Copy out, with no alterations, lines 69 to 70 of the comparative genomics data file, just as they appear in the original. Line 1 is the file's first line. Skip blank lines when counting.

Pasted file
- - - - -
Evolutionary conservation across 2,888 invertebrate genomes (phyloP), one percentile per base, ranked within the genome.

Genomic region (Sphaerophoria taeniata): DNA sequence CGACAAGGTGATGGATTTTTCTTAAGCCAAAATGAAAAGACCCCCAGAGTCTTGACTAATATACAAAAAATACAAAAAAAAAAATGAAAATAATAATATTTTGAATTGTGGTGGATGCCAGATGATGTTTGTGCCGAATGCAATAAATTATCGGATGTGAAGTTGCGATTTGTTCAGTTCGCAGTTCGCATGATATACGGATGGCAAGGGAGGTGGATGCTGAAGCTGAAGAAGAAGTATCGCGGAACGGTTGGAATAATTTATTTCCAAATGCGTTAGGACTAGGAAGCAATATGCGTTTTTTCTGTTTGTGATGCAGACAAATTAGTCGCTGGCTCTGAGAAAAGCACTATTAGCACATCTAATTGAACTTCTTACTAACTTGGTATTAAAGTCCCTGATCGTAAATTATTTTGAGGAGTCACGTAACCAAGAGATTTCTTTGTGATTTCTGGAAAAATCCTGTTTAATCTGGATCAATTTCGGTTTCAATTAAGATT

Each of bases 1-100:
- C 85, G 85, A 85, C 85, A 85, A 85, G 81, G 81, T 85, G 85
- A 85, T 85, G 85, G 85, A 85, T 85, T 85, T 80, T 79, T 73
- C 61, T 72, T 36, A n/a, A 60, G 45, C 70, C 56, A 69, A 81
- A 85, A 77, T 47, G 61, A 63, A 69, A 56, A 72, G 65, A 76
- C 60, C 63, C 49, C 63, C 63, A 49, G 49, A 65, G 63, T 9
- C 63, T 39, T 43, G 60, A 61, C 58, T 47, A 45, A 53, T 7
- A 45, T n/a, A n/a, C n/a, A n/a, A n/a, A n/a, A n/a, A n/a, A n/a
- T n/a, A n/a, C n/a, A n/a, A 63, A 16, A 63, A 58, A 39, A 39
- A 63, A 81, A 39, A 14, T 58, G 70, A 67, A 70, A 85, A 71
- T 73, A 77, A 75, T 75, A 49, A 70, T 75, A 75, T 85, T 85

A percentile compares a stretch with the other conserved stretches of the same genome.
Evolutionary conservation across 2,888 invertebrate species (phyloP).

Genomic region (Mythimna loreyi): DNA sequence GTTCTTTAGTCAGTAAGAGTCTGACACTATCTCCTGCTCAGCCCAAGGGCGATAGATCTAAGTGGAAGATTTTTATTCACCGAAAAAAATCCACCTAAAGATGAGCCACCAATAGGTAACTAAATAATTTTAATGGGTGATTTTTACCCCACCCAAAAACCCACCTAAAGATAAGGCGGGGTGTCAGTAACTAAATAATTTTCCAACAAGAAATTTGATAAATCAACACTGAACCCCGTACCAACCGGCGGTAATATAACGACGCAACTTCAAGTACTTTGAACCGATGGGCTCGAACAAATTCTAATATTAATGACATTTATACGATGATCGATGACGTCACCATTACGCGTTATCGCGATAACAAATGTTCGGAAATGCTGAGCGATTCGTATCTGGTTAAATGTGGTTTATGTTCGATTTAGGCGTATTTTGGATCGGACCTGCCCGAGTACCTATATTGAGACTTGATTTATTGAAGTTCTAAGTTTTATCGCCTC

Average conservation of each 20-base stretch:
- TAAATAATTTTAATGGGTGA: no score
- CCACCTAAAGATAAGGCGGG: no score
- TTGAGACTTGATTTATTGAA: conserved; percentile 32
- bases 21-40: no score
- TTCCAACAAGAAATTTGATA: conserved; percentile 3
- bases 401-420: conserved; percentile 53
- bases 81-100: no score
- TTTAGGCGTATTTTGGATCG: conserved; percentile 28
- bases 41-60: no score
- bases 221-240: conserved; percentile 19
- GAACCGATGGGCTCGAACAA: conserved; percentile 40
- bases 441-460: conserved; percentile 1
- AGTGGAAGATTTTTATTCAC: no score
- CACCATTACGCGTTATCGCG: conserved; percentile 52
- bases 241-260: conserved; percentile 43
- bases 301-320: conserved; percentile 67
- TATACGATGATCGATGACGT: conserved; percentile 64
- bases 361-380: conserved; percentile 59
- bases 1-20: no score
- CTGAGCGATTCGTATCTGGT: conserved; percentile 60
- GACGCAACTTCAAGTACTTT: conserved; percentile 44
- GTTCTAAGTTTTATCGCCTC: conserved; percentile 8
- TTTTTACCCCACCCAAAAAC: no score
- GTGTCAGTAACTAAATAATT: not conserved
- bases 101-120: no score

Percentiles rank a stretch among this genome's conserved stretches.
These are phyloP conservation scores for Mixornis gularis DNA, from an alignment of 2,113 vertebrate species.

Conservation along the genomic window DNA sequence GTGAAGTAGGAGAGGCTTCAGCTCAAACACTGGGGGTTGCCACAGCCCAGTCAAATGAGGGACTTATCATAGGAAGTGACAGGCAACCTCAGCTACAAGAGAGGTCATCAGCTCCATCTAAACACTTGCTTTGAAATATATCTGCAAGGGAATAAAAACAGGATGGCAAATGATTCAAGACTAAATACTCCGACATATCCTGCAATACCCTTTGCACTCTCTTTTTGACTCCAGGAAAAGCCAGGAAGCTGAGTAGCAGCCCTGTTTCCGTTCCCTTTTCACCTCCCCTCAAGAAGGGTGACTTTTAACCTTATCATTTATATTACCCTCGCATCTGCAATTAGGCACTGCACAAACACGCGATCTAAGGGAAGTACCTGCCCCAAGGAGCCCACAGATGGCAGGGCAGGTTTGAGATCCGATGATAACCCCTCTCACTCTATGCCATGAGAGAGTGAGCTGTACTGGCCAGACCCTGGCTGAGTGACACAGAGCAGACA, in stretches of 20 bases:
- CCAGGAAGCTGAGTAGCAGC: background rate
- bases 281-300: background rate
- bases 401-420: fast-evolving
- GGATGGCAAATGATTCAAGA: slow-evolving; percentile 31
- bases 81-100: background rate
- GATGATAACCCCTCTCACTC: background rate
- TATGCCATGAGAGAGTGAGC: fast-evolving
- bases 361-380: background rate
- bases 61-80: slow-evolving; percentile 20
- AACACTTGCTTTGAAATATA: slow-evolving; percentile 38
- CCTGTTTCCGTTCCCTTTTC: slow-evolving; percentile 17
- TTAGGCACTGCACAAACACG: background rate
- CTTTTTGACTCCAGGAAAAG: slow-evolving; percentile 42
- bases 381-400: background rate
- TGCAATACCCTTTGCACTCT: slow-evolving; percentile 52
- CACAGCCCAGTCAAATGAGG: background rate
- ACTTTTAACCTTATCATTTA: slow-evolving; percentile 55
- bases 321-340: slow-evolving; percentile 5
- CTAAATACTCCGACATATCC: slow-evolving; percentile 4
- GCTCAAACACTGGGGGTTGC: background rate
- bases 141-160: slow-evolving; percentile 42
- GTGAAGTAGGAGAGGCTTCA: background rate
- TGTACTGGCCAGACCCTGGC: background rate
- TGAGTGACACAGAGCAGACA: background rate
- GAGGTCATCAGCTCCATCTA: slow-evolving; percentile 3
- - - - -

- TGAGTGACACAGAGCAGACA: background rate
- GAGGTCATCAGCTCCATCTA: slow-evolving; percentile 3